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Title: Turkey's state-business relations revisited : Islamic business associations and policymaking in the AKP era
Author: Ilhan, Ebru
ISNI:       0000 0004 5366 5268
Awarding Body: King's College London (University of London)
Current Institution: King's College London (University of London)
Date of Award: 2014
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Thirty years after the bloodiest coup in its modern history, Turkey is now a democratizing country with a liberal market and a blooming civil society. This transformation is attributed to the democratic potential and deeds of Turkey’s Islamic bourgeoisie, which has been an ardent supporter of the internationally monitored program of market liberalization and the EU integration/reform process since the 1990s. Muslim businesses’ curious relationship with the secular Turkish state and traditional business elites presents a compelling case for interest group theory. This dissertation evaluates the interest group theories’ propositions on policy-based interaction between state institutions and business interest groups to conclude that in most countries, hybrid models emerge, bringing together elements of pluralism and corporatism. The dissertation discusses the evolution and application in Turkey of interest group theories – particularly corporatism, clientelism and pluralism – and identifies the secular and Islamic business communities in Turkey to assess Islamic business associations’ economic and political influence on AKP era policies and business-state relations. The research offers two conclusions: Turkey’s Islamic business associations are able to access AKP government’s economic and social policymaking via traditional and new corporatist structures and to enjoy a close working relationship with the government and the state institutions. Their enhanced policy influence is as much a result of the moral, sociocultural and religious alignment between their members, Turkey’s Muslim conservative capitalists, and the AKP leadership as a consequence of the professionalism and organizational capacity of Islamic business associations. The prevalence of Muslim conservative actors in Turkey’s society, culture, politics and economy, as observed via Islamic business associations in this dissertation, do not pose a clear and imminent threat to the secular and democratic foundations of the Turkish Republic because Muslim conservative businessmen are pragmatists, who recognize and respond to domestic and transnational social, economic and political dynamics. Also, their religious affiliation is exaggerated to the extent that their Muslimness became a red herring, diverting the attention of spectators and analysts from the real problem with Turkey’s democratization and marketization process: the failures in the practice and implementation of the essential legal/institutional reforms that would bring about a plural, transparent and accountable policymaking environment.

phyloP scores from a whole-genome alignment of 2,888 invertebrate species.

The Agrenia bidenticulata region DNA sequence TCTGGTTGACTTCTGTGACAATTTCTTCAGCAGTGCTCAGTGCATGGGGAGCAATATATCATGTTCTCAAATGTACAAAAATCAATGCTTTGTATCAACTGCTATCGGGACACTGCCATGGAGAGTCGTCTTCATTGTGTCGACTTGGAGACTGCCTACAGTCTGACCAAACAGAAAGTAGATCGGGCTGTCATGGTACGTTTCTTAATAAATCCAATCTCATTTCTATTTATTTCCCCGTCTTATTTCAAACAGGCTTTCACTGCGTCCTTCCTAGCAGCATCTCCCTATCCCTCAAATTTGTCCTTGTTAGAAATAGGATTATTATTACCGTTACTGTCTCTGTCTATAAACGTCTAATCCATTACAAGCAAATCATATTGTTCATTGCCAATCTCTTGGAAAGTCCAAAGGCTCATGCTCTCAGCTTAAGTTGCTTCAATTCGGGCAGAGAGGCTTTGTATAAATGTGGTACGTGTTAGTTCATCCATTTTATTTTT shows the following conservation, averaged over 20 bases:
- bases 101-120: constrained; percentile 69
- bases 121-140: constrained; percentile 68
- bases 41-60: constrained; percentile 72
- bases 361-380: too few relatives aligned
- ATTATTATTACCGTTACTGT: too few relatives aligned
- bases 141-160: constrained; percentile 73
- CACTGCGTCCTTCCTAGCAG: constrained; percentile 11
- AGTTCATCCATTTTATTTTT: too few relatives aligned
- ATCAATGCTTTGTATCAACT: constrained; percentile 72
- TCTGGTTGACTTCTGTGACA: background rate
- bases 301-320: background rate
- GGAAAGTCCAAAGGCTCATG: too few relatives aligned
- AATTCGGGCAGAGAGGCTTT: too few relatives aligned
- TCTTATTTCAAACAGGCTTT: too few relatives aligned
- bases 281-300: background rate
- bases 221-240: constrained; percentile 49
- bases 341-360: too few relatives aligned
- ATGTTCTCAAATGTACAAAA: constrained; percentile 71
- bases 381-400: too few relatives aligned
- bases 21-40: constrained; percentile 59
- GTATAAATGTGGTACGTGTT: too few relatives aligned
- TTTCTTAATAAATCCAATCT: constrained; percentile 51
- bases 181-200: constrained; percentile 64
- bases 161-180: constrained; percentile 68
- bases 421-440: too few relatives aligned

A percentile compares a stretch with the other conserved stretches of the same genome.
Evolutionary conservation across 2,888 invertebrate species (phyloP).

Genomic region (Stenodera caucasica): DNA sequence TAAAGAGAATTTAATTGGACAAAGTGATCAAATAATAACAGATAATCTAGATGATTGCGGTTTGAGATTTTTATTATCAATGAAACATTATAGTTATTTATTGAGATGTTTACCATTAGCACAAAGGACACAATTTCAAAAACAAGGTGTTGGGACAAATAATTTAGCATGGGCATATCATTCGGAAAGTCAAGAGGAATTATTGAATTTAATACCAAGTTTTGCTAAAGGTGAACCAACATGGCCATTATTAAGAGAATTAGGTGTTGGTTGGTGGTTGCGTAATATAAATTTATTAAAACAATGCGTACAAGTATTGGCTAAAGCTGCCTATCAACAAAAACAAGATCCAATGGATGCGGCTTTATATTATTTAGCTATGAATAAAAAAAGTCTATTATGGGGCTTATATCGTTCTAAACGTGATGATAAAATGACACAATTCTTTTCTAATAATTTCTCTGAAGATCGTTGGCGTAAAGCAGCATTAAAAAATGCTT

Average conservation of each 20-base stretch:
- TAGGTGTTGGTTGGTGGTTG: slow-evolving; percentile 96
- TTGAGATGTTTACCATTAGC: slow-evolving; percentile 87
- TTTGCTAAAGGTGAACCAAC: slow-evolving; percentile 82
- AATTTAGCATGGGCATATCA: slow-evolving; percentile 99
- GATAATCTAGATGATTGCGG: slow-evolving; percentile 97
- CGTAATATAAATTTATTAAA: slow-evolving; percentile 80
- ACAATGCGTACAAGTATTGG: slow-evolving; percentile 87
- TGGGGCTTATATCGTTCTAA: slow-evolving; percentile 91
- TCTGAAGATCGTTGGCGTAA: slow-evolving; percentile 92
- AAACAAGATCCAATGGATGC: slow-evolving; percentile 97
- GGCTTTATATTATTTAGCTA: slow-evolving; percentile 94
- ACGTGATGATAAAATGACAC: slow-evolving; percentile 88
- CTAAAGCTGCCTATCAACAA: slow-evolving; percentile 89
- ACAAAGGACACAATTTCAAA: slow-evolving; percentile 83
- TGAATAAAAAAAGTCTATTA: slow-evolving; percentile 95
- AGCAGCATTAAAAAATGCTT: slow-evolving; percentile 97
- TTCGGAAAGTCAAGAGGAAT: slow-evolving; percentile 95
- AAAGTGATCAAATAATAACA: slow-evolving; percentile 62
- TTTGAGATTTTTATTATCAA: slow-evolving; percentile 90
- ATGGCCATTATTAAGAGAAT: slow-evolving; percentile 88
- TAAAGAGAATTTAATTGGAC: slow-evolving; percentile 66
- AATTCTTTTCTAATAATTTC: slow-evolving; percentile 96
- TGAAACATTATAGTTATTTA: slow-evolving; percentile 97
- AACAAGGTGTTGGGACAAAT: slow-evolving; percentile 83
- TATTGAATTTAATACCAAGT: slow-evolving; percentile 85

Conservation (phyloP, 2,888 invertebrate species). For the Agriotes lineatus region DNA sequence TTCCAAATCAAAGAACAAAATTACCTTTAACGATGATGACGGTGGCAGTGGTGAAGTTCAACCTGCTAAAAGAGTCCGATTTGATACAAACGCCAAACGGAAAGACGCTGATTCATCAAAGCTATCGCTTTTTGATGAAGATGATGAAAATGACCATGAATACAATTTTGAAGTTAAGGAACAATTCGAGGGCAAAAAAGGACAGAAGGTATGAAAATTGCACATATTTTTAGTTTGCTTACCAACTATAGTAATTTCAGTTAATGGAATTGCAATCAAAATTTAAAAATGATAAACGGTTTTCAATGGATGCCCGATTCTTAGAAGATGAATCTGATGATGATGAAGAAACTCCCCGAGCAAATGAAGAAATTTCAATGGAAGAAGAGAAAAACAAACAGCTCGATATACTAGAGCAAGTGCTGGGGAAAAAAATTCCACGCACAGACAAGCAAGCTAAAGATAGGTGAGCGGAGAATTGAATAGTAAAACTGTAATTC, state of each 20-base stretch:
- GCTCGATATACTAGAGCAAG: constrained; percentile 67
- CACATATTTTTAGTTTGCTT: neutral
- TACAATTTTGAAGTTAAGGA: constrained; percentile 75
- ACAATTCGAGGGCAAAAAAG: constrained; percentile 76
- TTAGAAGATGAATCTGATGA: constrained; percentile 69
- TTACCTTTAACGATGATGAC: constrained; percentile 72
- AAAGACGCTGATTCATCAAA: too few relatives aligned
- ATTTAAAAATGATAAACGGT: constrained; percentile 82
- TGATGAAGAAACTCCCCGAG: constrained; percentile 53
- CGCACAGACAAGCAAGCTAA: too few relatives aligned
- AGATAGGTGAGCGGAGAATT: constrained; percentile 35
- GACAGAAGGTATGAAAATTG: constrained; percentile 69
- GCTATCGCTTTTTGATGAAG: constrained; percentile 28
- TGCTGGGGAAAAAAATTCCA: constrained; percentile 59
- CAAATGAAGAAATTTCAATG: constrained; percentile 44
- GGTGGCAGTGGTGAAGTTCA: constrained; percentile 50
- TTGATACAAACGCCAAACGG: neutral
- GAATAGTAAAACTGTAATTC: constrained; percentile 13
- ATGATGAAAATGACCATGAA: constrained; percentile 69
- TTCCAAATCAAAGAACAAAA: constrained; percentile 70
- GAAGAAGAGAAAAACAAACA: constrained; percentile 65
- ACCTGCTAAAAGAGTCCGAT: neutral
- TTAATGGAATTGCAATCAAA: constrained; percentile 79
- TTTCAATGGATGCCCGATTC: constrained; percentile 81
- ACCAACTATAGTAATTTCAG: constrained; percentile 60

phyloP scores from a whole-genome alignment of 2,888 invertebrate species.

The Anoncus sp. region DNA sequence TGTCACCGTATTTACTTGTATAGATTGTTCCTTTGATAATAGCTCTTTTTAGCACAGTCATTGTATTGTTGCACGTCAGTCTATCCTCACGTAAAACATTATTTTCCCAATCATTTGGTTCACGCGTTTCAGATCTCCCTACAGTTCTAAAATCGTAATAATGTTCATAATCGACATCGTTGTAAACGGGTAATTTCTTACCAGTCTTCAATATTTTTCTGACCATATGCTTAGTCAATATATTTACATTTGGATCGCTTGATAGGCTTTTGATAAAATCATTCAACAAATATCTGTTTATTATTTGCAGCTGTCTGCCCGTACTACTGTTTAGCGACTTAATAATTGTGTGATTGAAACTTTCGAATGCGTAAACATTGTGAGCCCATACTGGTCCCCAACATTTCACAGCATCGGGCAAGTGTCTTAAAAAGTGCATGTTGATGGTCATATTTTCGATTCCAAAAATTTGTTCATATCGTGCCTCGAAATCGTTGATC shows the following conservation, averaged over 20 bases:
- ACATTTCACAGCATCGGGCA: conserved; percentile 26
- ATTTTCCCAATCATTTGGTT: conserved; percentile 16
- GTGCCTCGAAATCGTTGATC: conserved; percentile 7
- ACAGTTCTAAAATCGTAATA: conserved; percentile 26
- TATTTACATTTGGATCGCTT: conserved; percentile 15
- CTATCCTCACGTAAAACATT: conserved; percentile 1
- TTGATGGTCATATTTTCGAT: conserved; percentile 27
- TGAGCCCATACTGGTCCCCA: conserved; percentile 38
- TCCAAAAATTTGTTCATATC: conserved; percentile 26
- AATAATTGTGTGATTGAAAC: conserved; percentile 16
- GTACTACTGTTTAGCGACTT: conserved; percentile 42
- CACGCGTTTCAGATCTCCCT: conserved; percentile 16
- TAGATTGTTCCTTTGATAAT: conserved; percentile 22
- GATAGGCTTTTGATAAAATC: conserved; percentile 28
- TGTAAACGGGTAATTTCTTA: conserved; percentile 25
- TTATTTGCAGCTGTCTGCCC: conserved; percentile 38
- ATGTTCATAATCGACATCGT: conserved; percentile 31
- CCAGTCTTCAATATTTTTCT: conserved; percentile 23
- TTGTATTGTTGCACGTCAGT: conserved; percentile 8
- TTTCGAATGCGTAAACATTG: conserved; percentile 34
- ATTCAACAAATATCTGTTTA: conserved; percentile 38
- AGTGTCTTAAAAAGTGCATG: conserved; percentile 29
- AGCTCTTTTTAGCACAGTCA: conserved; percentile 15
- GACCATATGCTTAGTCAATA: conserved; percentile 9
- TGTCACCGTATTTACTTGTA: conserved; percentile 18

Supervisor: Not available Sponsor: Not available
Qualification Name: Thesis (Ph.D.) Qualification Level: Doctoral
EThOS ID:  DOI: Not available